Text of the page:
According to Mckinsey & Co, the global consulting superpower, “the median annual wage for black workers is approximately 30% or $10,000 lower than White workers. Blacks also make up 12.9% of the population but only 9.6% of total US wages.” McKinsey estimates a “$220 billion annual disparity between black wages today and what they would be in a scenario of full parity. If this parity was closed, it would boost total black wages by 30% and draw approximately 1 million blacks into employment.”
The US Federal Reserves Boards Survey of Consumer Finances (SCF) is conducted every three years and explores finances for specific groups and specific demographic. As of 2019, quoting the Fed:
“The wealth gap between black and white families remain large. The typical non-Hispanic Black Family had about $23,000 of wealth as compared to the White family with $184,000. White families are 13% more likely to hold the top 10% of wealth distribution, compared to 1% of blacks. Black families, on the other hand, are 75% more likely to be in the bottom half of wealth distribution in America, as compared to 41% of white families.”
Less income earned by black families means they cannot buy or own an asset like homes. Home equity (net of home value less mortgage) is the most important asset. According to the Federal Reserve Bank of New York, at $15 trillion, homes are 16% of total US household wealth, White households have a 73.1% homeownership rate as compared to 40.6% for blacks. See Diagram 1.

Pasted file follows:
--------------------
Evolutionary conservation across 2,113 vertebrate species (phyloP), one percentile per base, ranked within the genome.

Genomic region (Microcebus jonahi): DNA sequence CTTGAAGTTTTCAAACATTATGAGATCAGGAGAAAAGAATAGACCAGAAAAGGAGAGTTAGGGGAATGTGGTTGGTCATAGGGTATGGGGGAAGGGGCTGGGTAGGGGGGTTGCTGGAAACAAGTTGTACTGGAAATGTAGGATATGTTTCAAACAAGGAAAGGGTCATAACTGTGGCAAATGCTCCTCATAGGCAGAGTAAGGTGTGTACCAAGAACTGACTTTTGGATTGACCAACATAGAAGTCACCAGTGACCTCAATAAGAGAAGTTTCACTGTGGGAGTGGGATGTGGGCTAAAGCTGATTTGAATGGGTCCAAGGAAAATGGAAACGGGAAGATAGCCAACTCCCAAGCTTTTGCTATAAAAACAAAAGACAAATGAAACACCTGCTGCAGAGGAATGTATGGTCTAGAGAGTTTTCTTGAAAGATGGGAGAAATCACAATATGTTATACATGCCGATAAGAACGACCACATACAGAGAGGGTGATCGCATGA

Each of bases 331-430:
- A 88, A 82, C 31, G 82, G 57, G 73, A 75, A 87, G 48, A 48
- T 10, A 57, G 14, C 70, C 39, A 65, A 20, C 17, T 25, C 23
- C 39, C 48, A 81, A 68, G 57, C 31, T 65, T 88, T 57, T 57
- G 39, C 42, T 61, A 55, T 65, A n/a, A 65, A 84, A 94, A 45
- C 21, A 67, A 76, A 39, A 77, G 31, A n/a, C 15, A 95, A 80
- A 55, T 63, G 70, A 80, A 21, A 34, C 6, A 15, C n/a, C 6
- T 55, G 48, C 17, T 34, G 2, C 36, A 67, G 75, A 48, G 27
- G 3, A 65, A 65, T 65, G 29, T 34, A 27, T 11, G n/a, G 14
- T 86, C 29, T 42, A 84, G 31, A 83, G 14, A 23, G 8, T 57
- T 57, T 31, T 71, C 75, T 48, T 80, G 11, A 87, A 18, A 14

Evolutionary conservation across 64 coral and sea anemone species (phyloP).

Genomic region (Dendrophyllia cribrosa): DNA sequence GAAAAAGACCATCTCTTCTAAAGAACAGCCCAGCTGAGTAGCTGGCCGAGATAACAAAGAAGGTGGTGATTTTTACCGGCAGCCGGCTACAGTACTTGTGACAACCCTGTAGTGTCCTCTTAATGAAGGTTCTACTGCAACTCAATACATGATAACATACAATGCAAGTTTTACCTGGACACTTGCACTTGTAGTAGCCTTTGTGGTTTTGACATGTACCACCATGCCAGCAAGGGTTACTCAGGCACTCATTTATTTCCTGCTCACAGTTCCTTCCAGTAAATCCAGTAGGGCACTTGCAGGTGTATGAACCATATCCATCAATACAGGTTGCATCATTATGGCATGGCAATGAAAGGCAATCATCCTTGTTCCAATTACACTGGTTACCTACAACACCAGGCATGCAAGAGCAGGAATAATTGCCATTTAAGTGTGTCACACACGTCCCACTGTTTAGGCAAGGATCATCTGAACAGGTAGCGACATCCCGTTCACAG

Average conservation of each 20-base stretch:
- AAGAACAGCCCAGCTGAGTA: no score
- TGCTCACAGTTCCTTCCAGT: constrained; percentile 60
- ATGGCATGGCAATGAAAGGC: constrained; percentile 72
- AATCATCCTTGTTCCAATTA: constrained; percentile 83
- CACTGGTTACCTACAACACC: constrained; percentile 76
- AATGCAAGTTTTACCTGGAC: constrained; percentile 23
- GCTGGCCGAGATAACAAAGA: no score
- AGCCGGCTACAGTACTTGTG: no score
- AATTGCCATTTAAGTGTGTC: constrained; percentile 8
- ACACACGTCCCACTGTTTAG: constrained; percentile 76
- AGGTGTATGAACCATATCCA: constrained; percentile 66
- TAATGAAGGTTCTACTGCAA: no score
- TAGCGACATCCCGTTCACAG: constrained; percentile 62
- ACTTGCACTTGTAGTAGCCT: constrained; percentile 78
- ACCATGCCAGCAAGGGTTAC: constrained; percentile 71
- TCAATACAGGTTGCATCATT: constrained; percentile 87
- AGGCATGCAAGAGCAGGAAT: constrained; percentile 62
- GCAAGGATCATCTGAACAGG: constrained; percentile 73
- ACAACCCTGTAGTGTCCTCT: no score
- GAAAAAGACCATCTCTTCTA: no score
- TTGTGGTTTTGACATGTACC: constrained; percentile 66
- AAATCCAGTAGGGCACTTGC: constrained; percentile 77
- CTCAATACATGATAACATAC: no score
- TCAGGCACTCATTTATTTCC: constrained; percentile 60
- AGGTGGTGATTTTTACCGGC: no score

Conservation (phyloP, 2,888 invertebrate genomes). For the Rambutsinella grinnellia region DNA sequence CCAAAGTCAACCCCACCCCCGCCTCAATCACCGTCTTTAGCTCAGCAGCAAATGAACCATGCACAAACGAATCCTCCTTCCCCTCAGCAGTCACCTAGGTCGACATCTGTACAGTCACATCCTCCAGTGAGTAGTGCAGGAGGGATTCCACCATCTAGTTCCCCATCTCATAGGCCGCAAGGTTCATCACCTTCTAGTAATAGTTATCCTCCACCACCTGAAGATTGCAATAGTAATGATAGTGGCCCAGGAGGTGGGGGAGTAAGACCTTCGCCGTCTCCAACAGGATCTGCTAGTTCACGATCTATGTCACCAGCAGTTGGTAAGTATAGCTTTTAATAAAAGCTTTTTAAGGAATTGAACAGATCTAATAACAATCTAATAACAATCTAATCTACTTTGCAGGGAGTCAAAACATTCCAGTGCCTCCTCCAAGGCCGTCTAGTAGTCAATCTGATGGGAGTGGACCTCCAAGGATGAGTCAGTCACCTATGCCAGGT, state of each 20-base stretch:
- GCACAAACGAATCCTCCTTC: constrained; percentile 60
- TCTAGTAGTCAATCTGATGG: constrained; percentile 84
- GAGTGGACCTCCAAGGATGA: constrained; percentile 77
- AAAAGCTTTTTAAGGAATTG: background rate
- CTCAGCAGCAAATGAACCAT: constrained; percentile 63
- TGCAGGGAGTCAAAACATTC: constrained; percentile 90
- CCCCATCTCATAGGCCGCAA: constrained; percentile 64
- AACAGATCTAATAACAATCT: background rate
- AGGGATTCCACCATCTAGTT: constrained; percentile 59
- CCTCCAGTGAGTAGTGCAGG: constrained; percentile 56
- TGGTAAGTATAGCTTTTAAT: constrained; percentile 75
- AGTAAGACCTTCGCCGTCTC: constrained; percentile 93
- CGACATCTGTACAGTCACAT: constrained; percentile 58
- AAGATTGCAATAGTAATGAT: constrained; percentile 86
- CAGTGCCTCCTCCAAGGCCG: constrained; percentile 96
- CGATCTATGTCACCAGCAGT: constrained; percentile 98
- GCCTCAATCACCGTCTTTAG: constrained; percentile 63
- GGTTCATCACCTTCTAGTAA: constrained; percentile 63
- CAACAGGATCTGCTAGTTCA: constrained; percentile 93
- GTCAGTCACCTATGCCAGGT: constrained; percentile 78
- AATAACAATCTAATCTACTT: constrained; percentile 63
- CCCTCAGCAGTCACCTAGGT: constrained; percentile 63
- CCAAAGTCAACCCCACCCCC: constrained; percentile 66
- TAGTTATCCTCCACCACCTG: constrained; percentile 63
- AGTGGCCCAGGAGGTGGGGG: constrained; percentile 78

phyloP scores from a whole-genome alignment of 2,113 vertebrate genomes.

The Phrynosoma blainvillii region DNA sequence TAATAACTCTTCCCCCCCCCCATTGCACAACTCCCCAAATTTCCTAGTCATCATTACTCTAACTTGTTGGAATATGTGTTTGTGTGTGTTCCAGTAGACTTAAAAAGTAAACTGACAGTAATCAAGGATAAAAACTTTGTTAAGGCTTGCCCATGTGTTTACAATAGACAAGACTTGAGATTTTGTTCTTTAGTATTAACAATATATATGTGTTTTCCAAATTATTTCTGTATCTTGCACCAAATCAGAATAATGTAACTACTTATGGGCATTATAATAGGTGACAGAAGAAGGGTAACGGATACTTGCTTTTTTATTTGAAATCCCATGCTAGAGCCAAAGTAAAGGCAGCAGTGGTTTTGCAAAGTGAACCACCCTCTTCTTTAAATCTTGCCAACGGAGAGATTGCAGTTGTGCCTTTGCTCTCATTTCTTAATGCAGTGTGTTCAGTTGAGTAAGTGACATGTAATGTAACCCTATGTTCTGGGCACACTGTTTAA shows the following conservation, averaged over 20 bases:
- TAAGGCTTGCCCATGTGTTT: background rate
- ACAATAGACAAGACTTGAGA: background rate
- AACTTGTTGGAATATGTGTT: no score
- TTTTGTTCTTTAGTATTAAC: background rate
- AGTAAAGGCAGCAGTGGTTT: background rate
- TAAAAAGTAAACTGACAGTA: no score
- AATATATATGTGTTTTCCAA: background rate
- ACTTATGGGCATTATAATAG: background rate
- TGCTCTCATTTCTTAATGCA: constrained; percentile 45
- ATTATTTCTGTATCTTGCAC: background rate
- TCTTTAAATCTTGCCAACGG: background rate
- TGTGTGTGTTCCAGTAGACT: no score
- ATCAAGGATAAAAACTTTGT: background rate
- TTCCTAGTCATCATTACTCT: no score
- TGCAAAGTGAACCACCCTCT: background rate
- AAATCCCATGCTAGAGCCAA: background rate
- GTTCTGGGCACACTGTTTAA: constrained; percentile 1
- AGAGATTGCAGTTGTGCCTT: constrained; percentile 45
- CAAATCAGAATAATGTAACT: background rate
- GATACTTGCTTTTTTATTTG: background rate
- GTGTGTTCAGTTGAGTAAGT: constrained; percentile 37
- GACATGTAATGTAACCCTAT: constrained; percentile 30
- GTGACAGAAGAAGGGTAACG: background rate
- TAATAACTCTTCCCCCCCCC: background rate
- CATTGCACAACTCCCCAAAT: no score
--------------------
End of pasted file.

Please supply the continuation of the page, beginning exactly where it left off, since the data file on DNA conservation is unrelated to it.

The real tragedy of the end of the slave trade in the West was a no man’s land where blacks were nominally free, without a price on their heads literally but without the means legally or otherwise to buy into the American dream, buy a home, with government-subsidized loans, get credit or start a business. Thus, whilst slavery has ended, economic slavery has not.
How do we fix economic slavery?
Economic slavery cannot be fixed by small measures like banning redlining (refuse a loan or insurance to someone because they live in an area deemed to be a poor financial risk) but by big bold colour-aware spending. Just like the Marshal Plan when the US invested in a bankrupt and credit damaged Europe by offering long term cheap loan to enable them to rebuild, similarly, the US and the West must invest in credit damaged minorities in the US who were denied the privilege of accumulating and transferring wealth from generation to generation. The US has many options in this regard. It can eliminate the need for credit scores and down payment to purchase a home and eliminate Capital Gains if a home is sold to a minority. This adds nothing to the US deficit or debt. The US can also go further and make direct payments of up to 75% of the cost of new homes being bought by minorities, this not only closes the homeownership and wealth gap but also creates jobs for all Americans.